Studying the history of Tenerife – the Guanches
These days, Tenerife is largely inhabited by its famously cheery locals. But six centuries ago, this island and its natives looked exceptionally different to the way they are today. There was no thriving tourist industry, five-star hotels and busy clubs. Instead, Tenerife was occupied by the aboriginal tribes of the Guanches, who made it their home until the Spanish invasion of the late 1500s. The Berber inhabitants of the Canary Islands, they possessed a number of utterly fascinating practices and belief systems, many of which can still be explored today through one of the attractions geared towards unravelling their mysteries. Read on below or, if you can’t wait, book your flight now with Monarch Airlines.
While little is known about the ideologies adhered to by the Guanches, this has not stopped historians from speculating. Visiting the Archaeological Museum of Puerto de la Cruz, tourists can marvel at the idol figurines that may hint at a general belief in a supreme being named Achaman. Similarly, those who trundle around the Museo de la Naturaleza y el Hombre might be intrigued to learn the origins of the mummy of San Andres, which takes pride of place in the centre of the museum’s permanent collection. What effect might the Guanches have believed mummification did to the soul? Is it possible they thought preservation of bodies made for a better afterlife? Some historians think so.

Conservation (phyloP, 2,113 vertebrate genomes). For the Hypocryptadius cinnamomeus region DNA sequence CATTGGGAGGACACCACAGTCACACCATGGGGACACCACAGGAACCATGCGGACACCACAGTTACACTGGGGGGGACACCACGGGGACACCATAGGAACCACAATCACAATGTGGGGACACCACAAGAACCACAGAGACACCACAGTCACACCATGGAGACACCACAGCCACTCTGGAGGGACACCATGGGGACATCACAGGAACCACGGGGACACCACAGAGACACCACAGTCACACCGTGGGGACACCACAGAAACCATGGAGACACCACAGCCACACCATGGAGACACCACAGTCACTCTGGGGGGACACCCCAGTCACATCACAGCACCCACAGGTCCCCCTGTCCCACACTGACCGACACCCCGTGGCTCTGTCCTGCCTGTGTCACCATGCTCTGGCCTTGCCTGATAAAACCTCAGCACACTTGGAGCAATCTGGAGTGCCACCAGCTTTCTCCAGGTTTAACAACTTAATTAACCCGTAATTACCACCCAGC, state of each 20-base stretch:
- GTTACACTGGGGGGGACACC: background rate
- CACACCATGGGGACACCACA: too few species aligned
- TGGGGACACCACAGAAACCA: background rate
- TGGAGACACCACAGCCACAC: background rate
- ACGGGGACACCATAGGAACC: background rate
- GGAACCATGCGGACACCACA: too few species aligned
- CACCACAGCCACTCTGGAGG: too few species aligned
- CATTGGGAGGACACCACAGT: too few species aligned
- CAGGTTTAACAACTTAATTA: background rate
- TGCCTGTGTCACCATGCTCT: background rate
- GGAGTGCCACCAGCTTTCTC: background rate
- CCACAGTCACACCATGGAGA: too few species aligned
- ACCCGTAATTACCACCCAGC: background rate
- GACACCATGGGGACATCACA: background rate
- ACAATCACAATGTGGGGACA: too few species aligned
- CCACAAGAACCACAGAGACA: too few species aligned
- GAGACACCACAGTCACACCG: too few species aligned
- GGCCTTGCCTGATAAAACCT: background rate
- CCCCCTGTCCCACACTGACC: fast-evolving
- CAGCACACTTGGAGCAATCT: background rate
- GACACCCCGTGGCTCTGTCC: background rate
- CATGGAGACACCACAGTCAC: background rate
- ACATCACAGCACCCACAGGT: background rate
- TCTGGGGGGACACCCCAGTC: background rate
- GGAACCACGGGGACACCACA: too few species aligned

But it’s not all macabre and religious speculation – some of the surviving Guanche artefacts preach life as much as death. Take the pottery on display at the Museo de la Naturaleza y el Hombre. Beautifully formed and for the purpose of carrying water, it is thought they owe their survival to the diverse technology employed by their makers in their creation.
Other objects of great beauty include cave murals and writing, but perhaps the greatest Guanche achievement is their ability to create stepped pyramids using a technique similar to that of the Mayans and the Egyptians. Some of these still stand today, and there are tours available across Tenerife that allow you to explore the remains of villages left behind by the Guanche aborigines. Their other temples are equally as striking and include the Temple of the Warriors, which contains wall-paintings that predate Christopher Columbus’ expedition on the Atlantic in 1492.
If you have an interest in history and would like to find out more about this fascinating society, Tenerife is the place to go. There are vast archaeological treasures to be explored – whether you stay in Santa Cruz and explore the museums or head out to the temples for a first-hand look at what has been left behind. The Archaeological Museum of Puerto de la Cruz and the Museo de la Naturaleza y el Hombre are the locations where tourists will find the largest concentrations of Guanche artefacts, and those staying in Santa Cruz will find no shortage of tour guides offering discounted journeys to explore the tombs. So there really is no excuse not to find out more about this fascinating society.